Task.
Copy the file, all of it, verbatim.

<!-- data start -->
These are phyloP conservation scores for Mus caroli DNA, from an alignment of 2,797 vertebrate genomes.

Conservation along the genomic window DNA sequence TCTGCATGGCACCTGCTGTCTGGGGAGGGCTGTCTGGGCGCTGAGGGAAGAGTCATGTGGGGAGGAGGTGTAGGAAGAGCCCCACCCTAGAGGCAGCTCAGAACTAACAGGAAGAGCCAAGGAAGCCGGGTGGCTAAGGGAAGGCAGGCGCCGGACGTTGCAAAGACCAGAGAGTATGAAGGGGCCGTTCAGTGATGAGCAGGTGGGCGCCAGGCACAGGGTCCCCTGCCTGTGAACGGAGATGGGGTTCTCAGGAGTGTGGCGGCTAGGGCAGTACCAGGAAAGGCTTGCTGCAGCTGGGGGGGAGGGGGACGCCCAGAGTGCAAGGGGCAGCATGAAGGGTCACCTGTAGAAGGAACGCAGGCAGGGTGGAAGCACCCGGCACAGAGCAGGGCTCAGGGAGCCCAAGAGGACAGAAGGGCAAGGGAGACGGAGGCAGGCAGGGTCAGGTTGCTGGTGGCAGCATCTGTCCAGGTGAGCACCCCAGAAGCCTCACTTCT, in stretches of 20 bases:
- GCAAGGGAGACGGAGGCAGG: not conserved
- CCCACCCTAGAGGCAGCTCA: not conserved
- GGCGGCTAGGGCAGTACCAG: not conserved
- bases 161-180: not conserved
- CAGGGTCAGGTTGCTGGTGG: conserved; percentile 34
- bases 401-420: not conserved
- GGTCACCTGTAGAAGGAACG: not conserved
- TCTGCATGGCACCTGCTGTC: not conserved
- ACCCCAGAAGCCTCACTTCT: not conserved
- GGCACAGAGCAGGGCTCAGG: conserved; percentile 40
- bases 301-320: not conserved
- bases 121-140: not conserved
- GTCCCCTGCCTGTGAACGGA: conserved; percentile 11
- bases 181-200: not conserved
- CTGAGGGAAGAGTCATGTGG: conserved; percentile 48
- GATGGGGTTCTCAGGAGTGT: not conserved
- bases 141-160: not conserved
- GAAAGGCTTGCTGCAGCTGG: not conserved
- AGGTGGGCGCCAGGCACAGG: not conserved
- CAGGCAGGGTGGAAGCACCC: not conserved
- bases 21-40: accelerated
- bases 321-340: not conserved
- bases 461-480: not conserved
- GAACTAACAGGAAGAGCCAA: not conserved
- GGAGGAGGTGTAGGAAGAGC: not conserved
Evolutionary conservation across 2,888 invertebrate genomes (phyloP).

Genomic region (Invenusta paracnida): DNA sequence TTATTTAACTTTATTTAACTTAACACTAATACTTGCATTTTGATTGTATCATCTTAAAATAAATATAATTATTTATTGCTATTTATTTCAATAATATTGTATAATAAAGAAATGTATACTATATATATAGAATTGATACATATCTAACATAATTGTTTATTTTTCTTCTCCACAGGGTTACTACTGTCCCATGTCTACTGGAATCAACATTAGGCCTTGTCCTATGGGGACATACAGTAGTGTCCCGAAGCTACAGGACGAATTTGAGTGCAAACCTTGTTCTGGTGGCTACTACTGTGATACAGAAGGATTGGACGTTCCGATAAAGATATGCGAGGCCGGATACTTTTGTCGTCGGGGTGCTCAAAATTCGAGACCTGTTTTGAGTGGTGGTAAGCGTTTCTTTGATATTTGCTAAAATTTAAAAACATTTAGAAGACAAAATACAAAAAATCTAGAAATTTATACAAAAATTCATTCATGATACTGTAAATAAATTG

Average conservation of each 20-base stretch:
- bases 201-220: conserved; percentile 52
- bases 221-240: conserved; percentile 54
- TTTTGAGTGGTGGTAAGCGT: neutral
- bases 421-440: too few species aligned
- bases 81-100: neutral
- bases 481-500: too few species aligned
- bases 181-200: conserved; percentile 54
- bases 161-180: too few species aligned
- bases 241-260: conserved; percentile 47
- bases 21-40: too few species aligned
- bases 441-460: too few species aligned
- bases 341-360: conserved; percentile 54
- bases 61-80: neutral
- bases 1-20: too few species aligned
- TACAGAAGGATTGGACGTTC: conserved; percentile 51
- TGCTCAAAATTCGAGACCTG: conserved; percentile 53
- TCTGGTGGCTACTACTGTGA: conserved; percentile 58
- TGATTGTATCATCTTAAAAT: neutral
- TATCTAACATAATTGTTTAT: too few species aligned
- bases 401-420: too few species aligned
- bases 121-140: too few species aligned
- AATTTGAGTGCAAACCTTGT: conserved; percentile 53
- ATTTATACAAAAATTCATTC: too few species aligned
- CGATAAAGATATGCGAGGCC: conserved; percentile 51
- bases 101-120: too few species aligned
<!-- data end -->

These are phyloP conservation scores for Mus caroli DNA, from an alignment of 2,797 vertebrate genomes.

Conservation along the genomic window DNA sequence TCTGCATGGCACCTGCTGTCTGGGGAGGGCTGTCTGGGCGCTGAGGGAAGAGTCATGTGGGGAGGAGGTGTAGGAAGAGCCCCACCCTAGAGGCAGCTCAGAACTAACAGGAAGAGCCAAGGAAGCCGGGTGGCTAAGGGAAGGCAGGCGCCGGACGTTGCAAAGACCAGAGAGTATGAAGGGGCCGTTCAGTGATGAGCAGGTGGGCGCCAGGCACAGGGTCCCCTGCCTGTGAACGGAGATGGGGTTCTCAGGAGTGTGGCGGCTAGGGCAGTACCAGGAAAGGCTTGCTGCAGCTGGGGGGGAGGGGGACGCCCAGAGTGCAAGGGGCAGCATGAAGGGTCACCTGTAGAAGGAACGCAGGCAGGGTGGAAGCACCCGGCACAGAGCAGGGCTCAGGGAGCCCAAGAGGACAGAAGGGCAAGGGAGACGGAGGCAGGCAGGGTCAGGTTGCTGGTGGCAGCATCTGTCCAGGTGAGCACCCCAGAAGCCTCACTTCT, in stretches of 20 bases:
- GCAAGGGAGACGGAGGCAGG: not conserved
- CCCACCCTAGAGGCAGCTCA: not conserved
- GGCGGCTAGGGCAGTACCAG: not conserved
- bases 161-180: not conserved
- CAGGGTCAGGTTGCTGGTGG: conserved; percentile 34
- bases 401-420: not conserved
- GGTCACCTGTAGAAGGAACG: not conserved
- TCTGCATGGCACCTGCTGTC: not conserved
- ACCCCAGAAGCCTCACTTCT: not conserved
- GGCACAGAGCAGGGCTCAGG: conserved; percentile 40
- bases 301-320: not conserved
- bases 121-140: not conserved
- GTCCCCTGCCTGTGAACGGA: conserved; percentile 11
- bases 181-200: not conserved
- CTGAGGGAAGAGTCATGTGG: conserved; percentile 48
- GATGGGGTTCTCAGGAGTGT: not conserved
- bases 141-160: not conserved
- GAAAGGCTTGCTGCAGCTGG: not conserved
- AGGTGGGCGCCAGGCACAGG: not conserved
- CAGGCAGGGTGGAAGCACCC: not conserved
- bases 21-40: accelerated
- bases 321-340: not conserved
- bases 461-480: not conserved
- GAACTAACAGGAAGAGCCAA: not conserved
- GGAGGAGGTGTAGGAAGAGC: not conserved
Evolutionary conservation across 2,888 invertebrate genomes (phyloP).

Genomic region (Invenusta paracnida): DNA sequence TTATTTAACTTTATTTAACTTAACACTAATACTTGCATTTTGATTGTATCATCTTAAAATAAATATAATTATTTATTGCTATTTATTTCAATAATATTGTATAATAAAGAAATGTATACTATATATATAGAATTGATACATATCTAACATAATTGTTTATTTTTCTTCTCCACAGGGTTACTACTGTCCCATGTCTACTGGAATCAACATTAGGCCTTGTCCTATGGGGACATACAGTAGTGTCCCGAAGCTACAGGACGAATTTGAGTGCAAACCTTGTTCTGGTGGCTACTACTGTGATACAGAAGGATTGGACGTTCCGATAAAGATATGCGAGGCCGGATACTTTTGTCGTCGGGGTGCTCAAAATTCGAGACCTGTTTTGAGTGGTGGTAAGCGTTTCTTTGATATTTGCTAAAATTTAAAAACATTTAGAAGACAAAATACAAAAAATCTAGAAATTTATACAAAAATTCATTCATGATACTGTAAATAAATTG

Average conservation of each 20-base stretch:
- bases 201-220: conserved; percentile 52
- bases 221-240: conserved; percentile 54
- TTTTGAGTGGTGGTAAGCGT: neutral
- bases 421-440: too few species aligned
- bases 81-100: neutral
- bases 481-500: too few species aligned
- bases 181-200: conserved; percentile 54
- bases 161-180: too few species aligned
- bases 241-260: conserved; percentile 47
- bases 21-40: too few species aligned
- bases 441-460: too few species aligned
- bases 341-360: conserved; percentile 54
- bases 61-80: neutral
- bases 1-20: too few species aligned
- TACAGAAGGATTGGACGTTC: conserved; percentile 51
- TGCTCAAAATTCGAGACCTG: conserved; percentile 53
- TCTGGTGGCTACTACTGTGA: conserved; percentile 58
- TGATTGTATCATCTTAAAAT: neutral
- TATCTAACATAATTGTTTAT: too few species aligned
- bases 401-420: too few species aligned
- bases 121-140: too few species aligned
- AATTTGAGTGCAAACCTTGT: conserved; percentile 53
- ATTTATACAAAAATTCATTC: too few species aligned
- CGATAAAGATATGCGAGGCC: conserved; percentile 51
- bases 101-120: too few species aligned